“You don’t say,” Conway said with a chuckle. “Wait. Who are we talking about?”
“You and me.”
“We’ve been through worse than this. What makes you think this will make us friends?”
“Come on. We’re grown men. We don’t have to fight over everything.”
“I didn’t think we did. Just the command decisions.”
Baxter stopped walking. He turned to face Conway. “Come on, Commander. Let’s give it a try.” He put his hand out. “Friends?”
Conway glanced down at Baxter’s hand. “You’re joking.”
“Come on.” Baxter forced his hand out a little farther. “Friends!”
Conway finally took Baxter’s hand. He shook it limply. “Co-workers.”
Baxter smiled. “Good enough.”
Stardate 54973.4. After another glorious day on what we’ve dubbed Planet Rain, the Explorer finally arrived to pick us up. Just in the nick of time, as always. We were transported aboard to find Counselor Peterman and Lt. Commander Larkin in an idiotic power struggle over the ship. No wonder it took them a day to find us. At any rate, we’ve begun the process of searching for a new kindergarten teacher. Until we can find one, I’ve selected a teacher for the interim who is absolutely, positively, without doubt, not a hologram.
Counselor Peterman held up her padd and punched the control again. “Okay, what do we call this one?”
“Ringtailed lemur,” Kassie Stuart said tiredly. She sat among a circle of kindergarteners that surrounded Peterman, in a way Peterman swore to herself was non-confrontational. “That’s the third time you showed us that one, Miss Peterman,” said Kassie.
“Counselor Peterman, Kassie,” Peterman corrected. “Just trying to make sure you retain these images in your mind.”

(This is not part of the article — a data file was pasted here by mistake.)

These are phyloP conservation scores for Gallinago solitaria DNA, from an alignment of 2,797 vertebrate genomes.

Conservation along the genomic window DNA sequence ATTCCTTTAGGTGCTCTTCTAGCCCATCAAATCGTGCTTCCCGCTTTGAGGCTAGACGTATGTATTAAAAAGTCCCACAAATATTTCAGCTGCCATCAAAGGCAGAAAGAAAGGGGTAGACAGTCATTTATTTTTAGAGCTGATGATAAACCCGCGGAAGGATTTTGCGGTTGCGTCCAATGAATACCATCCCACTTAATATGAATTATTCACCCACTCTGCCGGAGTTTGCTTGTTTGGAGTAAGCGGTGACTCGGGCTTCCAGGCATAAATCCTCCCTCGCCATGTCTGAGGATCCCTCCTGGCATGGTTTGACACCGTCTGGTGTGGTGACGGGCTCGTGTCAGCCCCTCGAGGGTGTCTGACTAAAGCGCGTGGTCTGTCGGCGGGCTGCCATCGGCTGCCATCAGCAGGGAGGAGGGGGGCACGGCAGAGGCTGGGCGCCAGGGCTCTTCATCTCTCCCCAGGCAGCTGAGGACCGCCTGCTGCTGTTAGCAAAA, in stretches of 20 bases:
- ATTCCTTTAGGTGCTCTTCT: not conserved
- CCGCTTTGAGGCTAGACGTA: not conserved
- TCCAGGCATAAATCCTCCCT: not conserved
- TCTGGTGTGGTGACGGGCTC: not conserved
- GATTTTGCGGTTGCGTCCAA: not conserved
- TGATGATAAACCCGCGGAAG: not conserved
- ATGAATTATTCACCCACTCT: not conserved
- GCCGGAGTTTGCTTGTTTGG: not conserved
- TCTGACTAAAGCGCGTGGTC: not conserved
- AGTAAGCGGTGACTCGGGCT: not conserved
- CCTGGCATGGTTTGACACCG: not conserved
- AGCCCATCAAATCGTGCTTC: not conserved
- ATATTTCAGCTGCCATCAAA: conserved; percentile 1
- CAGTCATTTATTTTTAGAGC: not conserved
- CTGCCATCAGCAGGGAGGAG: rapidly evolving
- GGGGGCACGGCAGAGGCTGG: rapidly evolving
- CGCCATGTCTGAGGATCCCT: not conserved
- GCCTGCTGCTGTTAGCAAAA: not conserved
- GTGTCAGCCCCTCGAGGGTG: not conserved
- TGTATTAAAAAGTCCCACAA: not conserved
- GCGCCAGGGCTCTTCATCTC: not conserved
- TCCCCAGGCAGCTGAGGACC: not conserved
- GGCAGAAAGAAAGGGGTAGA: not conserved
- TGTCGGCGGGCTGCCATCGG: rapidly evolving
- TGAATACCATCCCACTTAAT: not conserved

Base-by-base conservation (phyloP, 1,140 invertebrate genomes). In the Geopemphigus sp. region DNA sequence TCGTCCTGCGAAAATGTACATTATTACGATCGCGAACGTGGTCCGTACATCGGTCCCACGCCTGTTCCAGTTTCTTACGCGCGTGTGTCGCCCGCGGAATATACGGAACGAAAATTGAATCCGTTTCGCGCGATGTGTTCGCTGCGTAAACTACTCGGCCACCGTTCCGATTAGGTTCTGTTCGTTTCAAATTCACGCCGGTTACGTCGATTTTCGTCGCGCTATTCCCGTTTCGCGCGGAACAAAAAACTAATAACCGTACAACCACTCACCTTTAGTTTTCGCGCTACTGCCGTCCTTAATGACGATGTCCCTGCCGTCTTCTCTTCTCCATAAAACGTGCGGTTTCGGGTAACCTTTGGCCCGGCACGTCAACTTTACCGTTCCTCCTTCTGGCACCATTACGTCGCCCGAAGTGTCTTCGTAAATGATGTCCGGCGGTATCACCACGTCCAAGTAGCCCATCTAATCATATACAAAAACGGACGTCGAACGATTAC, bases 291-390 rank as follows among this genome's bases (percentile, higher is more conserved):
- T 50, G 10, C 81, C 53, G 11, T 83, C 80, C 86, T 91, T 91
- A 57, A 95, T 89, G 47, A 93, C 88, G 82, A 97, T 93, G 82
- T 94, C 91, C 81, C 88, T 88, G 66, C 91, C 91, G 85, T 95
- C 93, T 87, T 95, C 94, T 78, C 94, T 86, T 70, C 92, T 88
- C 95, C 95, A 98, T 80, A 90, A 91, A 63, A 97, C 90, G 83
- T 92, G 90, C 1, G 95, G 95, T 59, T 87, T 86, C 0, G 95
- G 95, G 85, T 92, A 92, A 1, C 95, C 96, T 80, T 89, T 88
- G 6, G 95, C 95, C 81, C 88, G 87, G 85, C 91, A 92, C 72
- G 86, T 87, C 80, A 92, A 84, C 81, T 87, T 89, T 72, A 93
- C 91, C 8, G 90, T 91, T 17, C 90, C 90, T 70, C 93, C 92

“Miss Shar was teaching us stellar physics,” little Derrick said, raising his hand. “What gives?”
“What gives is that Miss Shar was a homicidal maniac, so I’m going to be teaching what I feel like teaching until we find a replacement.”
“I want Miss Shar back,” muttered little V’xxnvar. Peterman grimaced at him.
“Browning to Peterman,” chirped the comm system.
“Yes?” Peterman said excitedly.
“I’ve got some big news for you. The blessed event finally happened!”
“Oh, thank goodness!” Peterman cried. “Oh, YESSSSSS!” She stood up and stared up at the ceiling. “YEEEEEEEEEE EEEEEE-HAAAAAAAAAAAAAAA!”
“Yep. Holly is now officially a Medical Doctor.”
Peterman’s face fell. “So I’m not pregnant.”
“Nope. But swing by and I’ll do another workup. We’re having punch and cookies for Holly and everything.”
“How exciting,” Peterman said, looking out at the sea of little faces. “But I have some kids to look after. Yours, I might add, is not among them.”
“He’s here with me. What, you need an absentee slip?”
Peterman sighed. “It would be nice.”
“Just get over here. Bring the kids, too. They can see how a pregnancy test is done.”
Derrick smiled eagerly. “Yay!”
Peterman grimaced. “You’re a laugh riot, Janice. I’ll just put the new ETH in charge.”
“I’m sure that won’t pose a problem,” replied Browning.
Captain Baxter ran into Commander Conway on his way down to Sickbay. “Hello, Commander. And how are you?”
“I just got all the Tyra junk moved out of my quarters,” Conway said. “And I spoke with the Trill government. They’re not happy.”
Baxter nodded. “I expect not. We did kill one of their oldest and most revered symbionts. Did you mention to them that we found out it was homicidal?”